Another of those holdouts from my heavy metal listening days, the minute I put this album on I realized that I would love it. After Forever plays the best female fronted Dutch symphonic metal I've heard. And I hate how metal genres are that specific. Not the point. The band finally hit that sweet spot between bombastic orchestral composition, pounding heavy metal and powerful vocal performances, turning in quite possibly the best modern heavy metal album I've heard. Ever. The use of a full orchestra isn't a crutch for bad songwriting to rest on, as it is in so many other heavy metal bands. Rather, the interplay between orchestra and band is symbiotic, each playing off the other and weaving together to create an album for the ages.

The vocals, however, provided by Floor Jansen, are what really ties the whole package together. Floor's voice is utterly captivating, even if it's of the balls out smacks you in the face variety. Extremely powerful and well trained, she makes the music her own and lets it absolutely rip. Just listen.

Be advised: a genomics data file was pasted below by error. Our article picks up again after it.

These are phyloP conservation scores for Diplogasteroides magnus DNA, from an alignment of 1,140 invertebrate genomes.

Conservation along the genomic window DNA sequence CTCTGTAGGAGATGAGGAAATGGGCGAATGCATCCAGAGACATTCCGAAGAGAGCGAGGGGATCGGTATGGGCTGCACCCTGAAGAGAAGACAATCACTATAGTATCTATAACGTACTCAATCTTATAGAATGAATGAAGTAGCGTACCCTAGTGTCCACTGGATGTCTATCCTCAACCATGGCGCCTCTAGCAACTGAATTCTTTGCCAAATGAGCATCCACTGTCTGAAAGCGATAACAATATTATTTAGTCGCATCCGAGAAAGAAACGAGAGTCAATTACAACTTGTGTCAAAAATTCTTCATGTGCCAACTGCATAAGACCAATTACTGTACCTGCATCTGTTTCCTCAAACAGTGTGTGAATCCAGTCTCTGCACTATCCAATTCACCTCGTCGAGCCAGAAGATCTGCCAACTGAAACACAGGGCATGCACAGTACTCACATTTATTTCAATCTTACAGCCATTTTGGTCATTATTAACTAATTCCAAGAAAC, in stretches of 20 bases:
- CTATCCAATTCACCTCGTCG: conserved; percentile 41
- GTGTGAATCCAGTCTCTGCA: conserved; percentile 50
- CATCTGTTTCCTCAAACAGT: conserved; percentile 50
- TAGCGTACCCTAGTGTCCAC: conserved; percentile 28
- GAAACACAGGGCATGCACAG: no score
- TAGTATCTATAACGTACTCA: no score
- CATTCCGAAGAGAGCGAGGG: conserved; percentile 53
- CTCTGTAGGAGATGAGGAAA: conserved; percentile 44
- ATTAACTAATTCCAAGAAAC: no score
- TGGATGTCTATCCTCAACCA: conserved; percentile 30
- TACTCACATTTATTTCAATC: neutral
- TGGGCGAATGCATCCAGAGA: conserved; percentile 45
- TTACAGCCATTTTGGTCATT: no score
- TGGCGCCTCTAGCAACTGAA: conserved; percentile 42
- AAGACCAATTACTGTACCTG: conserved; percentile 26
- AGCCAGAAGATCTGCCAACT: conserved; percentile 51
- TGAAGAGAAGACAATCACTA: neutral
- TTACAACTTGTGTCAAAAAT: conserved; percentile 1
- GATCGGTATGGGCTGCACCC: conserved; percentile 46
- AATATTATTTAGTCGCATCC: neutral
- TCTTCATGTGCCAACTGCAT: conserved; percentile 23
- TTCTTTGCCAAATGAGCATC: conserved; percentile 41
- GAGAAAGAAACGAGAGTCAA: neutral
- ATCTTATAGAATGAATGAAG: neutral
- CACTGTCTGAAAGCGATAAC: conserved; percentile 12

Björk - Vespertine
Björk's fourth album, and ultimately best, what makes Vespertine so incredible? If ever an album could be described as a winter album, this would be the seminal example of one. It's cold, yet strangely inviting, making use of multiple bell patches, strings, choir, harp, synth pads and the wonderful voice of the artist in question. It's all at once barren, sparse, subdued, emotional and wonderfully lush. Björk tones down her insanity that made tracks like "It's Oh So Quiet" such a riot to listen to, and turns in the most introspective and vulnerable performance of her career. She cries out, just looking for someone to spend the night with her, and ultimately finds someone who stays for a while. We never get the big beats of "Army Of Me" or the anger of "Alarm Call"; at its core, "Vespertine" is an album about the fragility of human love, a subject that all of us can relate to. "Pagan Poetry" especially sells the album in a big way. Once Björk hits those high notes in the chorus, its all over. If you were to listen to only one album on this list, make it this one. Its that good.

Janelle Monáe - The ArchAndroid
I've already detailed why this album is so awesome in my Top Ten Albums Of 2010 list, but while Trophy Scars beat this out in terms of initial impact, "The ArchAndroid" has ultimately proved to be one of the best albums I've ever listened to, simply because of its grandiose ideas and how well they succeed.  A quick recap: a smorgasbord of ideas that should have no business working that do in a big way, masterfully crafted song structures and pacings, and Janelle's voice. Oh my God, her voice.